The Second Fort Fisher Campaign Begins

January 5, 1865 – After failing to capture Fort Fisher in December, Federals prepared to launch another army-navy expedition from Bermuda Hundred and Fort Monroe on the Virginia coast.

The Federal high command had made capturing Fort Fisher a top priority because it guarded the last major Confederate seaport at Wilmington, North Carolina. An attempt led by Major General Benjamin F. Butler and Rear Admiral David D. Porter failed in late December, but the Federals resolved to try again, this time without Butler running the army part of the operation.

Porter issued orders for 66 warships to assemble off the North Carolina coast, stocked with “every shell than can be carried” to blast the fort into submission. Porter had reported that his ships nearly destroyed Fort Fisher in December, but now he realized that the gunners overshot most of their marks by aiming at the Confederates’ flag, which was strategically placed at the fort’s rear. This time, Porter directed the gunners to target the enemy cannon, not the flag.

Maj-Gen A.H. Terry | Image Credit: Wikipedia.org

Meanwhile, Navy Secretary Gideon Welles impressed upon Secretary of War Edwin M. Stanton the importance of capturing Fort Fisher and sealing off Wilmington, “the only port by which any supplies whatever reach the rebels.” Lieutenant General Ulysses S. Grant, the overall Federal army commander, scrambled to find boats to transport the troops down the coast from Virginia. He also replaced Butler with Major General Alfred H. Terry, who commanded XXIV Corps in Butler’s Army of the James.

From his City Point headquarters, Grant wrote Butler on the 2nd, “Please send Major-general Terry to City Point to see me this morning.” Grant did not explain why he wanted Terry to either man to keep the mission as secret as possible. Grant merely told Terry that he was being put in charge of a force to be transferred by sea to an undisclosed site. Terry thought he was being sent to reinforce William T. Sherman’s army at Savannah.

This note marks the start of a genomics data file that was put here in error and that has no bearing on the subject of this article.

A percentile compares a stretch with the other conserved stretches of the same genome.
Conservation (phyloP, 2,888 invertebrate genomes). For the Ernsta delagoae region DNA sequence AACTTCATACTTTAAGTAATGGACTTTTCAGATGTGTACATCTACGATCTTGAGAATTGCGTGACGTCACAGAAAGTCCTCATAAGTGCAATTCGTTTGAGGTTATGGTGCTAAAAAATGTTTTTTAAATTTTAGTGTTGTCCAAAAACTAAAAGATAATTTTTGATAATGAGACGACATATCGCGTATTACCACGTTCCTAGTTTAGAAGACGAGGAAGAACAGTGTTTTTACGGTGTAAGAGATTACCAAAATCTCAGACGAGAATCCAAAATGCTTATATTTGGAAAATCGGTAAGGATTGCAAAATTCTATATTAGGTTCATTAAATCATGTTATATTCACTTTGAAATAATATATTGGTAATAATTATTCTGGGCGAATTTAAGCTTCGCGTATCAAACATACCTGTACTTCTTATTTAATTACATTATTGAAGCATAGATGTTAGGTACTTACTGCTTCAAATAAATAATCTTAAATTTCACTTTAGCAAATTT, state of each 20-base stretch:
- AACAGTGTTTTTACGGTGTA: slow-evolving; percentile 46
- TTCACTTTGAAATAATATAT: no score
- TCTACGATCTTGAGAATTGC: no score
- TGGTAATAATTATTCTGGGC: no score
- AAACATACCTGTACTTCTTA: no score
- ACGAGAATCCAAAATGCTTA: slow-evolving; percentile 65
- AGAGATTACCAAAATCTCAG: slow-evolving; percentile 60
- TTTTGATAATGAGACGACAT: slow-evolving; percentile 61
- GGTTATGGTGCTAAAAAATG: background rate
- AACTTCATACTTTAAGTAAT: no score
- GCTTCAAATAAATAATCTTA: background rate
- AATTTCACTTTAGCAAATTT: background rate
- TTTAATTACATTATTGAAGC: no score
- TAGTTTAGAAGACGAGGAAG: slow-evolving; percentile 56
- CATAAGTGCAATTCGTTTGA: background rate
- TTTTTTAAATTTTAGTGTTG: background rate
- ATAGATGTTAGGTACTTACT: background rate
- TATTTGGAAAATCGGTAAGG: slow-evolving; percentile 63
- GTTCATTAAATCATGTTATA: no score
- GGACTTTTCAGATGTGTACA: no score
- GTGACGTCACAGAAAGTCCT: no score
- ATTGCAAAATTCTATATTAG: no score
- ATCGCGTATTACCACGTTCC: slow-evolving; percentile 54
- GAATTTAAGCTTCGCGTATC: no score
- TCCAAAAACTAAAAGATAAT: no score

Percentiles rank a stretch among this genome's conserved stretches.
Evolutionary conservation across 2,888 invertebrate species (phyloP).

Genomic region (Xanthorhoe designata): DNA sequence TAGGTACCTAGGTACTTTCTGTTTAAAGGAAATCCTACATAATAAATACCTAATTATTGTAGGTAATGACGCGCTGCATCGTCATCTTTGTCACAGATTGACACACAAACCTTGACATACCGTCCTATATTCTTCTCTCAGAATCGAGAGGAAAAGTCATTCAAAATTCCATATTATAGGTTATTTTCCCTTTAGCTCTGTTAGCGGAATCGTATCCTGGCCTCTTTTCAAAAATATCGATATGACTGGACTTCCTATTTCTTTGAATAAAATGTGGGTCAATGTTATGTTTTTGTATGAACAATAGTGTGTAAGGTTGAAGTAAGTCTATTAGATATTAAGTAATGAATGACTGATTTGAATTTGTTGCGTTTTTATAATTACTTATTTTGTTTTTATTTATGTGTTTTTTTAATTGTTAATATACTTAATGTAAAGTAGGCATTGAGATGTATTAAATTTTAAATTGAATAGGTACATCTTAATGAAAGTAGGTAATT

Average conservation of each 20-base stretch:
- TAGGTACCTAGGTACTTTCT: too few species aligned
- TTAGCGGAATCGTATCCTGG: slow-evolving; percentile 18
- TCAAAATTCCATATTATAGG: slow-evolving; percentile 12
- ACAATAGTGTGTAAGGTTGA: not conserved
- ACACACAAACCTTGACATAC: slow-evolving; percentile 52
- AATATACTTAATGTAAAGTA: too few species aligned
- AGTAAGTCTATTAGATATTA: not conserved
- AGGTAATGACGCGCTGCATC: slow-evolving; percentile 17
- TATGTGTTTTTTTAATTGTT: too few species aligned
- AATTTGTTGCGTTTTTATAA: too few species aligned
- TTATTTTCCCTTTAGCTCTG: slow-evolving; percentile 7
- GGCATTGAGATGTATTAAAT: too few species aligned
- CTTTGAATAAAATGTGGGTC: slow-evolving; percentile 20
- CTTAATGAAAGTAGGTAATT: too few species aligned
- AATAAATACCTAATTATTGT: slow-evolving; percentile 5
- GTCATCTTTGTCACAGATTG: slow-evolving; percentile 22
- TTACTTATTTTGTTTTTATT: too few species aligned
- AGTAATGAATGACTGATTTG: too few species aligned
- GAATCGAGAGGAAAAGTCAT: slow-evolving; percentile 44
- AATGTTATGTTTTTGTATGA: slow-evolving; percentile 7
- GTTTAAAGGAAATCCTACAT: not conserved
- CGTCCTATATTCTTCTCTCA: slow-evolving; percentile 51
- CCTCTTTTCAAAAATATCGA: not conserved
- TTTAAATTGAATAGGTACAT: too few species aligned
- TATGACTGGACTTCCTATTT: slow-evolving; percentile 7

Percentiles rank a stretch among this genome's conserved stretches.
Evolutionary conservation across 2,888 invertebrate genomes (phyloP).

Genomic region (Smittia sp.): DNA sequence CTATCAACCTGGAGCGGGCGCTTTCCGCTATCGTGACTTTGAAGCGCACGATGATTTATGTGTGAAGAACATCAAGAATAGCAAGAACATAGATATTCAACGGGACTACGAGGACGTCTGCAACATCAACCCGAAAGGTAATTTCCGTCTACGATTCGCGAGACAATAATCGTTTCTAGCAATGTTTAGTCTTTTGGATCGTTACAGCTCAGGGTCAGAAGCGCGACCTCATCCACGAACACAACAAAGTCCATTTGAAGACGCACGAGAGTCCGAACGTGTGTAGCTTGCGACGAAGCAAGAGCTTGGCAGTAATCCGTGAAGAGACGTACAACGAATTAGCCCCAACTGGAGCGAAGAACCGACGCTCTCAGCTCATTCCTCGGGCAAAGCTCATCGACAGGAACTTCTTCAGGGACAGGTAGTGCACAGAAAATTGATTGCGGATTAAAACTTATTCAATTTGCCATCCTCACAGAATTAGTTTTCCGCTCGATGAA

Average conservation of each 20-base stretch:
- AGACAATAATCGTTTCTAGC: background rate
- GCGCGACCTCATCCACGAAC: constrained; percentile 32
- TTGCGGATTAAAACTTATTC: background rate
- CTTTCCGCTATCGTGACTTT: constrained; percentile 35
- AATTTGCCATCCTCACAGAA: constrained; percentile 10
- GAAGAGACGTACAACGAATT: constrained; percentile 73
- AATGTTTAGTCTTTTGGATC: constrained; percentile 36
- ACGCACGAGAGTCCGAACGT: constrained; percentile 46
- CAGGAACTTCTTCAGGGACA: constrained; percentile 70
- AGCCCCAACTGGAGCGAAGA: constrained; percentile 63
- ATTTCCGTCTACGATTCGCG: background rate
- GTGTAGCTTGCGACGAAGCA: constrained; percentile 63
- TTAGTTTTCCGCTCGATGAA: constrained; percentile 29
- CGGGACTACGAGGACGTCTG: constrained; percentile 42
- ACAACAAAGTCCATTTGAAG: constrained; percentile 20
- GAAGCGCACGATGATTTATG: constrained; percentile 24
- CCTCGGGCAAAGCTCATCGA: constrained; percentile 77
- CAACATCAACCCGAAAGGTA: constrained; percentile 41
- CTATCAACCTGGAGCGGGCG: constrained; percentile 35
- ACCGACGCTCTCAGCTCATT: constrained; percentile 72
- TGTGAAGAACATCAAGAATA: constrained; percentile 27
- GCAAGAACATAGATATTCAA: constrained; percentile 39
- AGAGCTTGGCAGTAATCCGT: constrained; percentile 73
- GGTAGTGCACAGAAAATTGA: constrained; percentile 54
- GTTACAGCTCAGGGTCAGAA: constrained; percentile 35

The same provisional corps that Butler had led in the first Fort Fisher expedition would now be led by Terry: Brigadier General Adelbert Ames’s division and a brigade from Terry’s corps, and Brigadier General Charles Paine’s division from Butler’s XXV Corps. As Terry reported:

“I was instructed to move them from their positions in the lines on the north side of the James River to Bermuda Landing in time to commence their embarkation on transport vessels at sunrise on the 4th instant. In obedience to these orders the movement commenced at noon of the 3rd instant. The troops arrived at the landing at sunset, and there bivouacked for the night.”

Grant notified Porter:

“General Terry will consult with you fully, and will be governed by your suggestions as far as his responsibility for the safety of his command will admit of. My views are that Fort Fisher can be taken from the water front only in two ways, one is to surprise the enemy when they have an insufficient force; then the other is for the navy to run into Cape Fear River with vessels enough to contend against anything the enemy may have there. If the landing can be effected before this is done, well and good; but if the enemy are in a very strong force, a landing may not be practicable until we have possession of the river.”

Porter wrote Grant, “I shall be ready, and thank God we are not to leave here with so easy a victory at hand.” He recommended that Terry’s men “should have provisions to last them on shore in case we are driven off by gales, but I can cover any number of troops if it blows ever so hard. I have held on here through all and the heaviest gales ever seen here. They seem to blow that I might show the commanders that we could ride it out at anchor.”